Read more about What Is Keratoconus?

Keratoconus occurs in approximately one in 2,000 individuals and affects people of all races equally.

What is keratoconus?

It is a progressive disease of the cornea, which is the front part of your eye. Keratoconus causes the cornea to become thinner over time, causing the cornea to bulge out into a cone shape, resulting in an irregular corneal surface.

Normally, the surface of your cornea is smooth and round. However, keratoconus causes an irregular shape of the front structure of your eye, leading to irregular astigmatism and scarring of the cornea, which can cause many symptoms.

What are the symptoms of keratoconus?

Keratoconus can cause the following symptoms, depending on its severity:

  • Blurring in your vision
  • Distortions in your vision
  • Shadowing around letters or objects
  • Increased sensitivity to light and glare
  • Redness
  • Swelling
  • In more advanced stages of keratoconus, certain areas of your cornea can become so thin that they can rupture and cause eye pain.

How does keratoconus occur?

The exact mechanism of action and causes of keratoconus are complex, but it is suspected that genetics is involved. Moreover, it is believed to be caused by the enzymatic breakdown of collagen structures in your cornea, which causes your cornea to become thinner over time.

How is keratoconus diagnosed?

Different methods are available for diagnosing keratoconus. We begin by performing a thorough slit lamp examination. Following this, we examine the front surface of your eye, the curvature of your front structure, and the thickness of your cornea.

In order to determine whether you have keratoconus or not, we use various corneal topography tests and imaging devices at our facility.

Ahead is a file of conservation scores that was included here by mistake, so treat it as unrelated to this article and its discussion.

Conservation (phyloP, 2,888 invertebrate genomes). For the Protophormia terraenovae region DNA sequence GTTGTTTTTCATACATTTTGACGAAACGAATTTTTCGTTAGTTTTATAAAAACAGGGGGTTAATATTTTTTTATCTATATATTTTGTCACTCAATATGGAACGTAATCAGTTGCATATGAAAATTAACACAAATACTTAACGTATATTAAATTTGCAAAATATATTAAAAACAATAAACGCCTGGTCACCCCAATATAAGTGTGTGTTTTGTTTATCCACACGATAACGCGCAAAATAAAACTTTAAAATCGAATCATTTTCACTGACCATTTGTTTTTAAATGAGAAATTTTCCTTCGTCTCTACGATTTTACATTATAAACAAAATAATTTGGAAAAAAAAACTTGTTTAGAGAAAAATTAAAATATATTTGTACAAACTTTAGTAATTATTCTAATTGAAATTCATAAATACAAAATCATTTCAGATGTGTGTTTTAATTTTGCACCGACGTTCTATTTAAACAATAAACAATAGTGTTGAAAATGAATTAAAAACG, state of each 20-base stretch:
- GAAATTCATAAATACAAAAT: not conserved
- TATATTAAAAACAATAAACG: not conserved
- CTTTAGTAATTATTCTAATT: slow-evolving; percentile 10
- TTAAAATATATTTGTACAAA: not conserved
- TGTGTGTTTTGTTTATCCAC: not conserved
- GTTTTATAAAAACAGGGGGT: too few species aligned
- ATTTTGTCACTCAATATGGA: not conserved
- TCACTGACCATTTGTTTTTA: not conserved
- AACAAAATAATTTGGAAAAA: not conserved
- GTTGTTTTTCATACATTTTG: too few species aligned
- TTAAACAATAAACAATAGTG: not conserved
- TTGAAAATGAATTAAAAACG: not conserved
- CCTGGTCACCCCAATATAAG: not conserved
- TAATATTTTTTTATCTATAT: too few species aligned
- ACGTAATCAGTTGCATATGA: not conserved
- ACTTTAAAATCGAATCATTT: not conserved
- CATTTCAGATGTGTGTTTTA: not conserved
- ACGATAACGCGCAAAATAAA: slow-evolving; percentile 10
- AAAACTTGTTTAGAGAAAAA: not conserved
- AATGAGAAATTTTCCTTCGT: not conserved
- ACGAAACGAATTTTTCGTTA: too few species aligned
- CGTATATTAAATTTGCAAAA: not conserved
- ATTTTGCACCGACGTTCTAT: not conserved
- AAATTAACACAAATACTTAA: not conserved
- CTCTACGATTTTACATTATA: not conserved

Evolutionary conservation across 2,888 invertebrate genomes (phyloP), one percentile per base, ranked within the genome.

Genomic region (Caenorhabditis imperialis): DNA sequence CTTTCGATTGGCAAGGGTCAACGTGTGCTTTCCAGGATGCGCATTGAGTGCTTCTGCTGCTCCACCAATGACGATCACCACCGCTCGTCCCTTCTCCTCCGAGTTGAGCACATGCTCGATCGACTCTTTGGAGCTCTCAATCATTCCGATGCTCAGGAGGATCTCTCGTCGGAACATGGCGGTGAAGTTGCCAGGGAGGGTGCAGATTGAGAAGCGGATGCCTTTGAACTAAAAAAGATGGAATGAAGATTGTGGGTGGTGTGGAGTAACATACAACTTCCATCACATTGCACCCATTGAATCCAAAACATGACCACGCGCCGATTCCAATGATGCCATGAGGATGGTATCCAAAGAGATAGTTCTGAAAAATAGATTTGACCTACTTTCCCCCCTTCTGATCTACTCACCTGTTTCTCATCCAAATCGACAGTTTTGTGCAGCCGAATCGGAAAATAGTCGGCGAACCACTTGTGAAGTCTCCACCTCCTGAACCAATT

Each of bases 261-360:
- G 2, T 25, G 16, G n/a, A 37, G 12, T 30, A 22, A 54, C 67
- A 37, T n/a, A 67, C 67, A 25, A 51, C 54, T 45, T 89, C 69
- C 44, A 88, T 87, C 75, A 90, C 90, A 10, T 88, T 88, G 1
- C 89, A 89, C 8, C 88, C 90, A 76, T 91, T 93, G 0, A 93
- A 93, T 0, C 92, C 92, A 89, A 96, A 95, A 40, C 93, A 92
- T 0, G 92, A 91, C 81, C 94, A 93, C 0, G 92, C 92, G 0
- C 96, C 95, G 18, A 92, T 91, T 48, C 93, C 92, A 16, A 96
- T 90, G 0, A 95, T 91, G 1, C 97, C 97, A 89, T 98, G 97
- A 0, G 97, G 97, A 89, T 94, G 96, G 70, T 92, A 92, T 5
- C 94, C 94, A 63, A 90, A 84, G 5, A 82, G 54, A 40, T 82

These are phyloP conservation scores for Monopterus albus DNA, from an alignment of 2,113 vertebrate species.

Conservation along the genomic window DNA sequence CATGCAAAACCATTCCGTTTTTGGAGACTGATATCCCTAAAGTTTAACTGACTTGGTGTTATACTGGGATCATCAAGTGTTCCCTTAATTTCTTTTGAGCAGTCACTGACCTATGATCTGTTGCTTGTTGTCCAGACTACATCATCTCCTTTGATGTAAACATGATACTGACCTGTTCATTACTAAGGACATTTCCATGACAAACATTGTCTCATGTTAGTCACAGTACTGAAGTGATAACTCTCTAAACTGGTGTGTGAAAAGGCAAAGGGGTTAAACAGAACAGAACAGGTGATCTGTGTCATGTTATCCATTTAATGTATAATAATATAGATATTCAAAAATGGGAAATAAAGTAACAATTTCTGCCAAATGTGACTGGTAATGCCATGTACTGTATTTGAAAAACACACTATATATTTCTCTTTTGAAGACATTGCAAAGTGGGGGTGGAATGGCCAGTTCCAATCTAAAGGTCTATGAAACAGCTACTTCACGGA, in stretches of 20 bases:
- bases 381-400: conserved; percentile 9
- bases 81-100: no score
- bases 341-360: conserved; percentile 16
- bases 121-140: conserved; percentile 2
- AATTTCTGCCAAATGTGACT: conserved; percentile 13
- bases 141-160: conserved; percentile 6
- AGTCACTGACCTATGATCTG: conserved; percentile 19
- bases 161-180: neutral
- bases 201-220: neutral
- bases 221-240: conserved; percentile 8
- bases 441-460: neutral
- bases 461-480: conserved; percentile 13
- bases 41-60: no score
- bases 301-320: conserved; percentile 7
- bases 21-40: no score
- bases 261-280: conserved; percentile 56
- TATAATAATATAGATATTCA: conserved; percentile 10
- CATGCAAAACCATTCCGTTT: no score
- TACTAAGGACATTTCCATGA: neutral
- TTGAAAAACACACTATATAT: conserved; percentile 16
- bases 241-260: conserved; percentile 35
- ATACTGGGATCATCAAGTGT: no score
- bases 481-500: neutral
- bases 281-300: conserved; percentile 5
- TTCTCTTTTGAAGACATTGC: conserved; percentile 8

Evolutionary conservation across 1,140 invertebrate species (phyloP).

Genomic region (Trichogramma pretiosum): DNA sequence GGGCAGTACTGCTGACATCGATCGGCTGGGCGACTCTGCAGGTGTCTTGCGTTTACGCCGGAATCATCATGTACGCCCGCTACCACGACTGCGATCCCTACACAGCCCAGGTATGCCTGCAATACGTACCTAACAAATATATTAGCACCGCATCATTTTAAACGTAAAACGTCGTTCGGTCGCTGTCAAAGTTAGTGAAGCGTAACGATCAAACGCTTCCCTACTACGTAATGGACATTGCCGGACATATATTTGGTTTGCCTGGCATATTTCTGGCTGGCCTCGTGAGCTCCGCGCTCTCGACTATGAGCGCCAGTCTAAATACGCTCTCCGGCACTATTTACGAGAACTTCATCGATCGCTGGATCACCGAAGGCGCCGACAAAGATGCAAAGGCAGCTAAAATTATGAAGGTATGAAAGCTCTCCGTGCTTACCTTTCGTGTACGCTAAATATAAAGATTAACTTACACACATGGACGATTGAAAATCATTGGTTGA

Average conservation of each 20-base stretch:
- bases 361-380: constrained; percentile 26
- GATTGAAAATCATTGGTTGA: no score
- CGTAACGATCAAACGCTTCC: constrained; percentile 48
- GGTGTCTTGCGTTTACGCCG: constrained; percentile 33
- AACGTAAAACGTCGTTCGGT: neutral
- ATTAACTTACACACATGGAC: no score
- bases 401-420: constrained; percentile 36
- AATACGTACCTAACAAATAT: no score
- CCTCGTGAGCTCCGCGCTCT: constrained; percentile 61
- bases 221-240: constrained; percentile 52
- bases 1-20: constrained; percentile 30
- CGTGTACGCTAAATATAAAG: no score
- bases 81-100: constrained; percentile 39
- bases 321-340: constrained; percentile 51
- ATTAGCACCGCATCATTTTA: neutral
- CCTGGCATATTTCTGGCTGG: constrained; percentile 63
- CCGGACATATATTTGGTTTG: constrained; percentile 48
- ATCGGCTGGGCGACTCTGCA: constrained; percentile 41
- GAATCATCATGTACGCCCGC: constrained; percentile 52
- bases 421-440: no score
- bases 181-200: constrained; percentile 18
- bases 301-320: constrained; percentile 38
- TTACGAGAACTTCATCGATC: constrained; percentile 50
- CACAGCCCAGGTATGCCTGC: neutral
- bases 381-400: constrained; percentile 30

How is keratoconus treated?

A variety of treatment options are available for keratoconus, depending on the severity of the condition.

  • Corneal cross-linkingIn order to slow down the progression of keratoconus, you may want to consider corneal collagen crosslinking or intracorneal ring segments as treatments. These procedures, however, do not actually improve your vision when you have keratoconus. Instead, they slow down the progression of keratoconus depending on the severity of your keratoconus. If you have more of the advanced stages of keratoconus, you may not benefit from corneal cross-linking.
  • Speciality hard contact lensesWhen it comes to actual vision correction, there are various different treatment options available. A special type of hard contact lens provides the best quality of vision, whether it's rigid gas permeable lens, hybrid lens, piggyback lens, or scleral lens. By placing this hard contact lens over your keratoconic eye, you can mask your irregular corneal surface caused by keratoconus by creating a new front surface of your eye. You are able to see better because these lenses mask the distortions in your eye and result in a new front surface for your eyes, resulting in improved vision.
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